qr-code-reader

Survey finds that most consumers don’t understand QR codes

qr code reader Survey finds that most consumers dont understand QR codes

Revitalizing an old argument

We have long predicted that QR codes are just a passing trend and although companies will take a shine to them, consumers will ultimately opt to type in a memorable URL or use augmented reality apps as they become mainstream.

Up to this point it has mostly been through discussion with consumers that we have made this assertion, but recently, Sean X Cummings at iMediaConnection.com stood on a San Francisco street holding up a sign with a QR code on it as well as the phrase “free gift if you can tell me what this is.” Although his poll was not scientific and answers should have been skewed toward people understanding what a QR code is given the genetics of the city, out of 300 people, it was mostly a mystery despite marketing experts proclaiming QR codes must be a part of all marketing campaigns.

Surveying the streets of San Fran – shocking results

“I was not asking them to decipher it, just tell me what it actually was,” Cumming said. Below are his full survey results:



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  • 11 percent correctly answered QR code or quick response code
  • 29 percent responded with “Some barcode thingy”
  • Seven percent guessed some variant of “Those things you stare at that get 3D when you cross your eyes. What picture is it? I can’t seem to get it”
  • The remaining 53 percent tried everything from a secret military code, Korean (uh really?), to an aerial street map of San Francisco.

Additionally, Cummings asked everyone who understood it to be some form of a barcode how they could decipher it and only 35 percent said “with their phone,” leaving the majority clueless even when they knew what it was. And of those who knew they could use their phone to read the code, only 45 percent of those (so roughly 15 percent of all people surveyed) could actually read the code with their phone, taking them an average of 47 seconds to take out their phone, find the app and read the code. “Not exactly a ‘quick response,’” Cummings said.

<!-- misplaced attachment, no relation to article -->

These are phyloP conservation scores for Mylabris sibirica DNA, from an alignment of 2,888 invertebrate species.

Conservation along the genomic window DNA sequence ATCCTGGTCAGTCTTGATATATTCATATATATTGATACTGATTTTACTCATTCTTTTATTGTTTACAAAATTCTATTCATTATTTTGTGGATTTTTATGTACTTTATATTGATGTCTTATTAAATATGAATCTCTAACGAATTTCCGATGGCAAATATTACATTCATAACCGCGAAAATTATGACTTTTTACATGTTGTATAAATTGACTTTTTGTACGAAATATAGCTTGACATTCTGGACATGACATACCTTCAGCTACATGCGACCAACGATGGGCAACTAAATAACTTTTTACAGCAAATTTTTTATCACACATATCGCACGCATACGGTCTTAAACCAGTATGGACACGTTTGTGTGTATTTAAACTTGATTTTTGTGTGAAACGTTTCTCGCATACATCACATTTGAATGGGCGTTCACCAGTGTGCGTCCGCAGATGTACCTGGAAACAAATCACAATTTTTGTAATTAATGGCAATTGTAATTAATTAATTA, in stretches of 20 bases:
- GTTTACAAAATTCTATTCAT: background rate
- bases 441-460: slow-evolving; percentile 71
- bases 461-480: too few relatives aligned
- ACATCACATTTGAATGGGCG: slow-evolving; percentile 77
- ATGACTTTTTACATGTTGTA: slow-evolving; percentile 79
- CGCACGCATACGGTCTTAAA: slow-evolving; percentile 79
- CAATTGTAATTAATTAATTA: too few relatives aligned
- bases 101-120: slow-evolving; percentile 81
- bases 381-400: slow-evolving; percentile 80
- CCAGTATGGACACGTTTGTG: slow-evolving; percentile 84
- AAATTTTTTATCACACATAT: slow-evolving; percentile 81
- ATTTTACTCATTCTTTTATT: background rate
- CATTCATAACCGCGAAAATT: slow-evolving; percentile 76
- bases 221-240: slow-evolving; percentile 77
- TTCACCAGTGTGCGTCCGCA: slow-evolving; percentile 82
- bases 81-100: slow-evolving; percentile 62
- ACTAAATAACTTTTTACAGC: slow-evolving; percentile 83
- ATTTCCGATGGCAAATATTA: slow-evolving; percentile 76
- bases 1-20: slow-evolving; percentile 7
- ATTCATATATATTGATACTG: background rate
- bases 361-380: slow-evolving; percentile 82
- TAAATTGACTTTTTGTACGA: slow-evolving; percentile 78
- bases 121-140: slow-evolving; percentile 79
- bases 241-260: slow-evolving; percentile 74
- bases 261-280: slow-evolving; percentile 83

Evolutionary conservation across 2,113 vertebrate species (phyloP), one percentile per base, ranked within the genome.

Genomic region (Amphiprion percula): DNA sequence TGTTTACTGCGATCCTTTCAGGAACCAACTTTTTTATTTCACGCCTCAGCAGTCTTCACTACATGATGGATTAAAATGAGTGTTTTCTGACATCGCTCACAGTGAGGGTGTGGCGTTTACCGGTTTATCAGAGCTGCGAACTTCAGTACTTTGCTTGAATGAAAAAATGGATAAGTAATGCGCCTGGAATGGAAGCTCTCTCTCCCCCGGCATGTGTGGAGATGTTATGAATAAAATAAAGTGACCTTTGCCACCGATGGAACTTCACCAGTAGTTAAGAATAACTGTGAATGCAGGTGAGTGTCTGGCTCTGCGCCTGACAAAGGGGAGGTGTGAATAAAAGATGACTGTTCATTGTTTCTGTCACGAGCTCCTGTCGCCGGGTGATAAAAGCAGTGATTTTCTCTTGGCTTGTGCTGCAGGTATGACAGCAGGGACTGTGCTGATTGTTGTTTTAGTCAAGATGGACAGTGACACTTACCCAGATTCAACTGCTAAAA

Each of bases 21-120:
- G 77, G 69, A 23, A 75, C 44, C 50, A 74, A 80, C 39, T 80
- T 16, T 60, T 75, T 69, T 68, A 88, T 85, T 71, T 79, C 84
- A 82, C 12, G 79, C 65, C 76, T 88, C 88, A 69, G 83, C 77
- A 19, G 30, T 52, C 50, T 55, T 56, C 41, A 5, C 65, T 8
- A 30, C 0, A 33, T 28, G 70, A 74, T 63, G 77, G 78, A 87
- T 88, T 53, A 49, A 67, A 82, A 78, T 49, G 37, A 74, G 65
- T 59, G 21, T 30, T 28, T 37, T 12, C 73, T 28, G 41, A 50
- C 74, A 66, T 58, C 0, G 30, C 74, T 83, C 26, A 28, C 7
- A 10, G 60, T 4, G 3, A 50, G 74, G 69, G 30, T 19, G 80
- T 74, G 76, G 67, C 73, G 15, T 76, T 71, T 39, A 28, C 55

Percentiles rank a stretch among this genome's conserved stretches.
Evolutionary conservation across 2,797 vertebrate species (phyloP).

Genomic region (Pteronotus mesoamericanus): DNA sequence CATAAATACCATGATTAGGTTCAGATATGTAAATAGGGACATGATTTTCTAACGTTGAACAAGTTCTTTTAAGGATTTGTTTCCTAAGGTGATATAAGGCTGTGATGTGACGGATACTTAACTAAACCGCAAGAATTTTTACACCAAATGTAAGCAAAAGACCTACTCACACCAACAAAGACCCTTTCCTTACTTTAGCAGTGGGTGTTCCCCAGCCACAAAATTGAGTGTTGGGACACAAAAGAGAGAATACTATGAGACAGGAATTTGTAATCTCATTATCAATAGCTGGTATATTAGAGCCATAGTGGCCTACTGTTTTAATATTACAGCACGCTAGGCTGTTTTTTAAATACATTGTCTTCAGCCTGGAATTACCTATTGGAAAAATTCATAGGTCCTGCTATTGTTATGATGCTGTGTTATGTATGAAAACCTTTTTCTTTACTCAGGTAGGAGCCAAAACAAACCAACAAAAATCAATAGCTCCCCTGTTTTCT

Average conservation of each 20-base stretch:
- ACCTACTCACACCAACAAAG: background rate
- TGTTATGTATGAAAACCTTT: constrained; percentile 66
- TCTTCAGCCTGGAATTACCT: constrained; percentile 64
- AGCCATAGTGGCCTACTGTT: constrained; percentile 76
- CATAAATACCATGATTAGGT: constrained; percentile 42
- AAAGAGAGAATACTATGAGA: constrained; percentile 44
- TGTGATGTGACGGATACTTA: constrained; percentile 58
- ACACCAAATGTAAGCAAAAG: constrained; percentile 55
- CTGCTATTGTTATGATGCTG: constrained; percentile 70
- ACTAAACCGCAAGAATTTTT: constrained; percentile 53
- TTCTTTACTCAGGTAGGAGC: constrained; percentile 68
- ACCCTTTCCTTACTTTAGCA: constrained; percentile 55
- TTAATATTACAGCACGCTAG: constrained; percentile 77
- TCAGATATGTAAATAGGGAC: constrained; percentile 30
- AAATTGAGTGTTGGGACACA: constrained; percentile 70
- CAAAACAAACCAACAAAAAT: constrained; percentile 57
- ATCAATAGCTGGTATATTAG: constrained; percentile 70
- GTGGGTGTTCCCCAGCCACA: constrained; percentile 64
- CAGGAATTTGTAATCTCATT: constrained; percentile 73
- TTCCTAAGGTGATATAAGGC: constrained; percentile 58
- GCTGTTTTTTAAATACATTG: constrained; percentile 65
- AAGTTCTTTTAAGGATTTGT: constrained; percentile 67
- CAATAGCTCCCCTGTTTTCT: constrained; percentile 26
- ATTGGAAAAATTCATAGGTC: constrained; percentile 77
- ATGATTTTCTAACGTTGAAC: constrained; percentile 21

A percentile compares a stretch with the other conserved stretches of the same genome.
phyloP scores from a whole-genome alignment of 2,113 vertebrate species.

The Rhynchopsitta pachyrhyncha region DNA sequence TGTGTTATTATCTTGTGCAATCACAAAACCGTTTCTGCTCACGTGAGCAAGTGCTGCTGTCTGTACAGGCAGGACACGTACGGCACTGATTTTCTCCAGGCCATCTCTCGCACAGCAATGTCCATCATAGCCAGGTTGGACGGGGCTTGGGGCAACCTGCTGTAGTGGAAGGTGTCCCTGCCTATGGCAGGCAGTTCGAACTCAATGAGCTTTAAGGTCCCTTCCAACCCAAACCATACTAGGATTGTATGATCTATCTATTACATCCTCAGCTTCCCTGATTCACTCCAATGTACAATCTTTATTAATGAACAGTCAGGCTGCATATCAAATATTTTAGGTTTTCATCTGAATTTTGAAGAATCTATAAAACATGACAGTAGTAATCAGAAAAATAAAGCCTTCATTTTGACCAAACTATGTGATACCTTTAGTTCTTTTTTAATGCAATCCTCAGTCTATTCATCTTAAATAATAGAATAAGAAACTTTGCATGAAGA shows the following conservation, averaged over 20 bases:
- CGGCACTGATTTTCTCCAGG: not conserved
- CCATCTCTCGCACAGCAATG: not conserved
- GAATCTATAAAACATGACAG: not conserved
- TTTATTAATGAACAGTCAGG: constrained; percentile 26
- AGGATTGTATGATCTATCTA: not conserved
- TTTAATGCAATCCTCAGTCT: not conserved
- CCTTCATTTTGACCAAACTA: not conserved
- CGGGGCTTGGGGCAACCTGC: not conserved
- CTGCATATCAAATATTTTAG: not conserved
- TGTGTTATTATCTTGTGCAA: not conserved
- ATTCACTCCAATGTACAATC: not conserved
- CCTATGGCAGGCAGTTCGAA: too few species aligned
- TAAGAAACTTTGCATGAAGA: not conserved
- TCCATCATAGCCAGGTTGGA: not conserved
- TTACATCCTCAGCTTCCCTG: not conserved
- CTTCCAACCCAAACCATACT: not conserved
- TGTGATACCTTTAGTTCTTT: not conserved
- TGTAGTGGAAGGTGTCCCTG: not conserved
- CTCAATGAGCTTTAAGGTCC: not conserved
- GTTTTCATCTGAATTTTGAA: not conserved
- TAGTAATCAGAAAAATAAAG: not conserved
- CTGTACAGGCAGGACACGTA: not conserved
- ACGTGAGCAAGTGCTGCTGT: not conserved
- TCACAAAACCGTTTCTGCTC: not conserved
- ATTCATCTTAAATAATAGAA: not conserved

“Too geeky for the masses.”

Larry Lohrman, photography expert said, “I like the idea of QR codes, but even though I see more of them all the time, I have to admit that it’s now two years since my prediction that they were going to be an awesome feature for real estate. I have a app on my phone that will scan them but there aren’t enough of them around in the right places that I use them every week or month. I’d rather scan a QR code than type in a URL and day but they are just not being used enough so I even see them every day. I only ever see them in Wired magazine and The New Yorker. There usage also depends on the masses using smart phones with scanning apps and as I think about it I’m the only one in my extended family of 15 or so people that even has a smart phone and knows what a QR code is.
Maybe Sean is right. Maybe they are just too geeky for the masses.”

QR codes ARE a passing trend

Beyond being too geeky, they’re a bulky option to a billboard saying “visit SpecialSite.com” as they zip by at 70 mph. We maintain that augmented reality apps will ultimately take QR codes’ place, but for now, marketers will continue to struggle as QR codes are not only misunderstood by the public but banned by MLS systems and remain illegal to scan from cars as most states have texting laws in place which includes most smartphone apps.

It has become hard to say this because there are a lot of amazing people doing creative, ground-breaking things around the technology, but I still believe that QR codes are a passing trend no matter how cool, neat or useful they are.

AGBeat Chief Operating Officer: Lani, named 100 Most Influential, as well as 12 Most Influential Women in Blogging, Bashh Founder, Out and about in Austin A Lister, is a business and tech writer and startup consultant hailing from the great state of Texas in the city of Austin. As a digital native, Lani is immersed not only in advanced technologies and new media, but is also a stats nerd often buried in piles of reports. Lani is a proven leader, thoughtful speaker, and vested partner at AGBeat.